Dublin, Ireland, March 20, 2020 - As Coronavirus continues its rapid spread, Internet users are fearful of coming into contact with the virus and anxious for more information about the coronavirus outbreak. Cybercriminals are taking advantage of the coronavirus (COVID-19) pandemic and preying on vulnerable people's fears to spread malware. A number of cyber-attacks and strains of malware themed after COVID-19 have swept across different parts of the world over the last few days.
An advanced persistent threat (APT) is believed to be behind the March 2020 targeted attack dubbed 'Vicious Panda' that was also spreading coronavirus malware. The 'Vicious Panda' attack used phishing emails targeted at Mongolian government institutions. The emails came with RTF file attachments that allegedly contained important information about coronavirus. The payload contained in the malicious RTF attachments was a version of the RoyalRoad malware tool. Often associated with Chinese threat actors, the tool makes use of equation editor vulnerabilities in MS Word.
Coronavirus malware took a lot of different forms in a short span of time. In mid-March 2020, a new strain of ransomware appeared in the wild, named CoronaVi2020. Distributed primarily through spam emails and malicious attachments, the CoronaVi2020 ransomware asks for a relatively modest 0.008 BTC (roughly 50 USD) ransom and seems to be targeting regular home users instead of corporations and government institutions. The ransomware affects most common file types including images, databases and office files, with the ransomware appending its author’s email — coronaVi2022[at]protonmail[dot]ch — in front of affected files.
The Coronavirus ransomware was also spotted bundled with the info-stealer trojan Kpot. A malicious site was distributing an executable named WSHSetup.exe that was effectively a bundle carrying both the coronavirus ransomware and the Kpot Trojan. Kpot can scrape account information from a number of web browsers, email accounts, cryptocurrency wallets and game distribution clients.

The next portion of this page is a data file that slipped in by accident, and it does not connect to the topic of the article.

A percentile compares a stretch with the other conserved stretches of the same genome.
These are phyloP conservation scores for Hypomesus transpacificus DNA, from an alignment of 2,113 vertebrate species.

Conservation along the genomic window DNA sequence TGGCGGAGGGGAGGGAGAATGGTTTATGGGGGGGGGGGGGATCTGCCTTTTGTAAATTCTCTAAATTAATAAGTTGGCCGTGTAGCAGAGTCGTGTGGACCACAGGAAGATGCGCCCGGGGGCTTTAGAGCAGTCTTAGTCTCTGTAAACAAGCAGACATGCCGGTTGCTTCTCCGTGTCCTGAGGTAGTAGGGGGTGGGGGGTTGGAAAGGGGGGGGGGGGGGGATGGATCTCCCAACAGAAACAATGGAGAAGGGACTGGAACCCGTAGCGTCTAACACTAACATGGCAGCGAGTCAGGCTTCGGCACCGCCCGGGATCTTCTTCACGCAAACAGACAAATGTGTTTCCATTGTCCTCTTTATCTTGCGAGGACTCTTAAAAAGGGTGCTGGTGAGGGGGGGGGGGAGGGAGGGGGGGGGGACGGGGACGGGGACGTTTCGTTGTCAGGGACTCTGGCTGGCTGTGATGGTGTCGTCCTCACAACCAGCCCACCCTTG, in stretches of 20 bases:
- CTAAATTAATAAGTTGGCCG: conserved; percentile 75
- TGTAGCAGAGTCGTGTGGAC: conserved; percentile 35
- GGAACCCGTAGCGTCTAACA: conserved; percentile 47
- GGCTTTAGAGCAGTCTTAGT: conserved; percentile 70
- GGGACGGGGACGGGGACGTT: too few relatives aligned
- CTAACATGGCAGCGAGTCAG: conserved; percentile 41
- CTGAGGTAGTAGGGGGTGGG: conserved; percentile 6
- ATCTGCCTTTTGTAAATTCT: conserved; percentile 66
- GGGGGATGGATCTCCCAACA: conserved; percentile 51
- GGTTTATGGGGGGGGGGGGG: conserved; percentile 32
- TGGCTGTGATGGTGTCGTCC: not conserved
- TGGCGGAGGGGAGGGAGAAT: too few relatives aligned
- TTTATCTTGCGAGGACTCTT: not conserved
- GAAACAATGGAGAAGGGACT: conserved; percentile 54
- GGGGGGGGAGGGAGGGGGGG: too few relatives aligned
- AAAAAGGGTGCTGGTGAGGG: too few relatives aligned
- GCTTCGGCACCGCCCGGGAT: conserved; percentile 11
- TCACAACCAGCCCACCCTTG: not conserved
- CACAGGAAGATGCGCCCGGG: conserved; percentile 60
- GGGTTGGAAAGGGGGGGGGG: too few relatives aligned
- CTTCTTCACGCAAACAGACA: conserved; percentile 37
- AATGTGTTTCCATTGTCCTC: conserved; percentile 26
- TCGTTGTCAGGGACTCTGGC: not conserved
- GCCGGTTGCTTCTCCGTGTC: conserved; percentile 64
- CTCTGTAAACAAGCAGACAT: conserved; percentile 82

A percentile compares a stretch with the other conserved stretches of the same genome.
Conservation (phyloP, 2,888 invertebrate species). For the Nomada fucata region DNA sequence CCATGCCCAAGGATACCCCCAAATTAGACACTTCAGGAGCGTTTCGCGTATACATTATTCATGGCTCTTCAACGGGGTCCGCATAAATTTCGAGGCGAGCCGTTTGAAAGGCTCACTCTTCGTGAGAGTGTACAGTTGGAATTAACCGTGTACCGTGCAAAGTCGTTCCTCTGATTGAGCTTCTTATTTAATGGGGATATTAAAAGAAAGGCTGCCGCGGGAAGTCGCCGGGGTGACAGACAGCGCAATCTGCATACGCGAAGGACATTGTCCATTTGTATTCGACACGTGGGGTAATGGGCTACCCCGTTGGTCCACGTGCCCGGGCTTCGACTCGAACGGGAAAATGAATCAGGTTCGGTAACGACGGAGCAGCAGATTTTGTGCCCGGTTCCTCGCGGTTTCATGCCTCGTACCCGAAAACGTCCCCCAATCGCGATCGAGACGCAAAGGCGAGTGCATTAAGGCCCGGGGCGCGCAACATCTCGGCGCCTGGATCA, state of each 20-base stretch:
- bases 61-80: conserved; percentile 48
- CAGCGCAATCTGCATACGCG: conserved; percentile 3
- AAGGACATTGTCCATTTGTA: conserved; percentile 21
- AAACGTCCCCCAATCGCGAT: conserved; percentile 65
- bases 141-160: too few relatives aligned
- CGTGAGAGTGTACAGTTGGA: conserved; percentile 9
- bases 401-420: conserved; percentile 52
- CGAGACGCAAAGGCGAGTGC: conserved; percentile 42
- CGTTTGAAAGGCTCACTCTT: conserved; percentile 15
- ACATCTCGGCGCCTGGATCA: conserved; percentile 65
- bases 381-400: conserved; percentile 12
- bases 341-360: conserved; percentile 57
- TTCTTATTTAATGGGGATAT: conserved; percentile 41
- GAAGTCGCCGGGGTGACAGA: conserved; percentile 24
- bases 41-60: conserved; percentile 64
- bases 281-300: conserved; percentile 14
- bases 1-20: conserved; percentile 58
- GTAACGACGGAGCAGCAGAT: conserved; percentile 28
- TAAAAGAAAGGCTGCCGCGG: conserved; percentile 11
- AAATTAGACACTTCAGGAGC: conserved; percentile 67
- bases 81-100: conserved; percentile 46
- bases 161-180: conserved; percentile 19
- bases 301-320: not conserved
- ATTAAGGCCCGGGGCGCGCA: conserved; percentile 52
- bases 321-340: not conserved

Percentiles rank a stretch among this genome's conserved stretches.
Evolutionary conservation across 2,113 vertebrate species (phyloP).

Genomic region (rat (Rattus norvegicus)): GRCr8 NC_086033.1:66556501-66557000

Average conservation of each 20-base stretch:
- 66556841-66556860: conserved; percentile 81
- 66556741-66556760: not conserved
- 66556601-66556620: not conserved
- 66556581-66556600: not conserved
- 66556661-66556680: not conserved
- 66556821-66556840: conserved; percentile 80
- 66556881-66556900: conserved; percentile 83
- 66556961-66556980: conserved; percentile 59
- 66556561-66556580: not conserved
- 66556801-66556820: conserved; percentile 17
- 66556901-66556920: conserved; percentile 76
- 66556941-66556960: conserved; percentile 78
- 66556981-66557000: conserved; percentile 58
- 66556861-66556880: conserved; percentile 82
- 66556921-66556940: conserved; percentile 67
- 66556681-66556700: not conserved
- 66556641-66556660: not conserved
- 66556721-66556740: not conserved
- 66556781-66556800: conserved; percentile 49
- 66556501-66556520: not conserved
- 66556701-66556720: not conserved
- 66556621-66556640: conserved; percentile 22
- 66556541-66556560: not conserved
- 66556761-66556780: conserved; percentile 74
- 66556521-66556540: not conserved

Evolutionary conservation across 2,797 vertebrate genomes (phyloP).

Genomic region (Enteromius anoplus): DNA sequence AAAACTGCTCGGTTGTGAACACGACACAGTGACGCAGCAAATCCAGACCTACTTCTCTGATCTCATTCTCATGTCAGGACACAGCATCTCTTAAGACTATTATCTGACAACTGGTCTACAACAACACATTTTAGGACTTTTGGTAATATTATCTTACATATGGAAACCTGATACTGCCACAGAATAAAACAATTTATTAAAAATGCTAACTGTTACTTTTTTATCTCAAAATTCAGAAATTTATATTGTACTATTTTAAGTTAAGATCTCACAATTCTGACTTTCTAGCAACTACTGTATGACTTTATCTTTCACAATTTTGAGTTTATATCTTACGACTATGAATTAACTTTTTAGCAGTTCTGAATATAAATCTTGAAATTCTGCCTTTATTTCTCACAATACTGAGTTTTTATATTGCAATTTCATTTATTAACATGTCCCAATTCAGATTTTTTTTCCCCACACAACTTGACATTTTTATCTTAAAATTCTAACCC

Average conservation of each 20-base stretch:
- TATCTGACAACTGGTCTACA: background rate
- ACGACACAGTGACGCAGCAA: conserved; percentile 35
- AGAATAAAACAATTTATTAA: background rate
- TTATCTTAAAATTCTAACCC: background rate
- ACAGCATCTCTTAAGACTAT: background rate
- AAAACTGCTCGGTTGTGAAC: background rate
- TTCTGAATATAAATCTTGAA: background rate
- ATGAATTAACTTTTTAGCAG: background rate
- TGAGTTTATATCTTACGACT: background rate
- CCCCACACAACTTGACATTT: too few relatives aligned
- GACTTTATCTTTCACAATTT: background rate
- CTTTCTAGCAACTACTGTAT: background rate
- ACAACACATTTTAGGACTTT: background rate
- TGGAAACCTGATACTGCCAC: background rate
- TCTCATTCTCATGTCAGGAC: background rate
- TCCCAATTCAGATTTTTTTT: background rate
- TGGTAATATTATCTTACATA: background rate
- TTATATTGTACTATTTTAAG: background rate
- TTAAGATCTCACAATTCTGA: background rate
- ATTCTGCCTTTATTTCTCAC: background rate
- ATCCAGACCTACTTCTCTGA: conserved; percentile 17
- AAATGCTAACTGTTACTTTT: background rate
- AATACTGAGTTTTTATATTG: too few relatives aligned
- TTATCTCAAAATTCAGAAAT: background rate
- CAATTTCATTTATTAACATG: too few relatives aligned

Along with the desktop CoronaVi2022 ransomware, phones were hit by a malicious app posing as a coronavirus tracker. The mobile malware acted more or less like ransomware, locking the phone and asking for $250 in ransom. Thankfully, the mobile ransomware was a rushed job despite its very threatening messages to the victim. Security researchers were able to find a hardcoded universal key in the locker itself. Anyone who got the mobile coronavirus tracker ransomware can unlock their phone using the code '4865083501'. The discovery was made by the DomainTools security research team.
The sudden spike in coronavirus malware also made some older threats topical once again. The info-stealer AZORult that debuted back in 2016 made the headlines again, after it was used in a fake online COVID-19 infection and mortality tracking map. The real map is maintained by the science and engineering center of the Johns Hopkins University and is hosted on a completely different domain. The malicious site hosting the fake map copied its visual style perfectly but also distributed a payload named 'corona.exe' that contains AZORult and scrapes victim systems for cryptocurrency wallets and Steam accounts, among others. The domain that hosted the malicious online map has been taken down.
The best way home users can stay safe and protect their systems from coronavirus malware is to only download files from trusted sites, never click on any unsolicited links and double-check the address bar of their browser to see if the URL is spelled correctly and points to what they expect.
With real-world COVID-19 cases starting to grow exponentially in a number of new countries, computer users should expect hackers to continue taking advantage of this global health crisis.
About EnigmaSoft Limited
EnigmaSoft Limited is a privately held Irish company with offices and global headquarters in Dublin, Ireland. EnigmaSoft is best known for developing and distributing SpyHunter, an anti-malware software product and service. SpyHunter detects and removes malware, enhances Internet privacy, and eliminates security threats – addressing issues such as malware, ransomware, trojans, rogue anti-spyware, and other malicious security threats affecting millions of PC users on the web.